Games introduce children to principles of gambling

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Playing games such as Farmville or poker via social networking sites has become commonplace. Bingo Friendzy is likely to be followed by other gambling games. I was one of many who voiced concerns when it launched. My main concern was that the game features cartoon characters similar to Moshi Monsters (a favourite of my youngest son). I don't believe gambling games should feature anything that might encourage children or adolescents to gamble. Although players have to be 18 to play Bingo Friendzy, research has shown that adolescents bypass minimum age limits for Facebook by giving false information.

Many games played on social networking sites have gambling elements. Even if money is not involved, they introduce children to the principles of gambling. Research shows that players can become excited even if playing with virtual money. Social networking sites have the potential to normalise gambling behaviours. Teenagers are learning the mechanics of gambling.

Other research has demonstrated that one of the risk factors for problem gambling among adolescents was "play for free" games on the internet.

Observers have accused companies such as Zynga of exploiting psychological principles to bring in new players from a demographic who may never have played games before.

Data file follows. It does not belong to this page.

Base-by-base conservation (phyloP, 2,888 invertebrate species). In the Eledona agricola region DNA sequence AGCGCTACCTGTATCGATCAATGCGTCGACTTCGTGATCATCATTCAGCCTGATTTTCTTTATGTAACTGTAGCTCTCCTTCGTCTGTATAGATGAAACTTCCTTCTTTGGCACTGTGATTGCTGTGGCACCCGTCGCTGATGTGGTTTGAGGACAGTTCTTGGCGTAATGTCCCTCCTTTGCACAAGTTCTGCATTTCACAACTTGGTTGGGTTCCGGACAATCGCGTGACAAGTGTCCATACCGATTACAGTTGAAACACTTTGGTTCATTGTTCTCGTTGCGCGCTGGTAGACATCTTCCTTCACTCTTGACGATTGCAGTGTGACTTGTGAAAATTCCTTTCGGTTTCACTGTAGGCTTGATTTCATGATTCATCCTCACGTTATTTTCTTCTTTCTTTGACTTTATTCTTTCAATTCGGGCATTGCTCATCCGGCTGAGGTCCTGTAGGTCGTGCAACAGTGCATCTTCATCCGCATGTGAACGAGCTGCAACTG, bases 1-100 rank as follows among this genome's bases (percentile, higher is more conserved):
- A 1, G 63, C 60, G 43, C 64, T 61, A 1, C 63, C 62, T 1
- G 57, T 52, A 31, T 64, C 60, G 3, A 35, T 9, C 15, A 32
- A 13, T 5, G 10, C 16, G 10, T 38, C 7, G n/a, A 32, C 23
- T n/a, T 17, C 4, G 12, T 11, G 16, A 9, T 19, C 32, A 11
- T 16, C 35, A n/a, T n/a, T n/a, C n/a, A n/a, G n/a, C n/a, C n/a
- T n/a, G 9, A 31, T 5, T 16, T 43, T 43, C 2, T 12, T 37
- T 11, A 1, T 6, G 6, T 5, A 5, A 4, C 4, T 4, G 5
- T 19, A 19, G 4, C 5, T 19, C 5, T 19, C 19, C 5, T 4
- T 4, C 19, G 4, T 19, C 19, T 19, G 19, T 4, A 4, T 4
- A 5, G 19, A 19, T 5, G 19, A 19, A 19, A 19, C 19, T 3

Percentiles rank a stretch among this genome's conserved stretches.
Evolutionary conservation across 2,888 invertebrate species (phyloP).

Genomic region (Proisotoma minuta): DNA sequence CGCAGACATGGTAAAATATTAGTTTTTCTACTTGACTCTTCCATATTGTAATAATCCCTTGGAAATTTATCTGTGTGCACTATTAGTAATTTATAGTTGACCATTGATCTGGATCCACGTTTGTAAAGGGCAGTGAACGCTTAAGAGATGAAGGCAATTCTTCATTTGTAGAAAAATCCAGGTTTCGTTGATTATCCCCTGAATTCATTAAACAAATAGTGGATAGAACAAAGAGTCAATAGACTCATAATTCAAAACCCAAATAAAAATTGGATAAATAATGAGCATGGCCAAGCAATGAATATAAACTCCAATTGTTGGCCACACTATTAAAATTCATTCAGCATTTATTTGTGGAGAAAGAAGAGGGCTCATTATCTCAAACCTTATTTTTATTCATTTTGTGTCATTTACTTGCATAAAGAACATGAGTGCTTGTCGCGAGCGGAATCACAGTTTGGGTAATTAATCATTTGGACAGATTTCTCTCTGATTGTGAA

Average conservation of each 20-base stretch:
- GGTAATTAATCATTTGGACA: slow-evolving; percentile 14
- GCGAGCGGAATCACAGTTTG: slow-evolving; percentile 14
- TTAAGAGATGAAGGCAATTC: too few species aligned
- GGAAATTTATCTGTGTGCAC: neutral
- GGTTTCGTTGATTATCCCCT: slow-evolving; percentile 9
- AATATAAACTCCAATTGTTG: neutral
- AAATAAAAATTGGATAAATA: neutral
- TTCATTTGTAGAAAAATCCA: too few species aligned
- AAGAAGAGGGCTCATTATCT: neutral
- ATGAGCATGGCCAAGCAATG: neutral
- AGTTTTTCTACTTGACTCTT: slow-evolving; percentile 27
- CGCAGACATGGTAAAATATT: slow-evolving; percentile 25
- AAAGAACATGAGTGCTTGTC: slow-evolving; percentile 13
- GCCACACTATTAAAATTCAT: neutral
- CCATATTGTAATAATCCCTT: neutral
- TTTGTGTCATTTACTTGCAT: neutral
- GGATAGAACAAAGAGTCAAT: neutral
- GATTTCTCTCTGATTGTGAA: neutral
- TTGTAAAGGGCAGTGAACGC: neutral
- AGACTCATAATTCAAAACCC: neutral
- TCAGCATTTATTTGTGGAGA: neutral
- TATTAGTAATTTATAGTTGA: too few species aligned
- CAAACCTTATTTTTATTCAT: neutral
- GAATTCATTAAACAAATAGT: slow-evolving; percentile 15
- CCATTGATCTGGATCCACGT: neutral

However, that alone does not explain the success of Zynga games. Other features, such as appealing characters and graphics, and (what some might deem) aggressive viral marketing tactics, also appear to play a part.

The introduction of in-game virtual goods and accessories (that people pay real money for) was a psychological masterstroke. In this sense, it becomes more akin to gambling, as social gamers know that they are spending money as they play with little or no financial return. The question I am constantly asked is why people pay real money for virtual items in games like Farmville. I have studied slot-machine players for over 25 years, and the similarities are striking.

Many hard-core slots players know they will lose every penny – they are playing with money rather than for it. To me, this appears to be what social gamers do too. Like slots players, they love the game itself. So, allowing those who play social games the chance to get their money back (or more) is why companies operating social games want to get into pure gambling. This extra dimension to social games could be a huge revenue generator.

Dr Mark D Griffiths is professor of gambling studies and director of the International Gaming Research Unit, Nottingham Trent University

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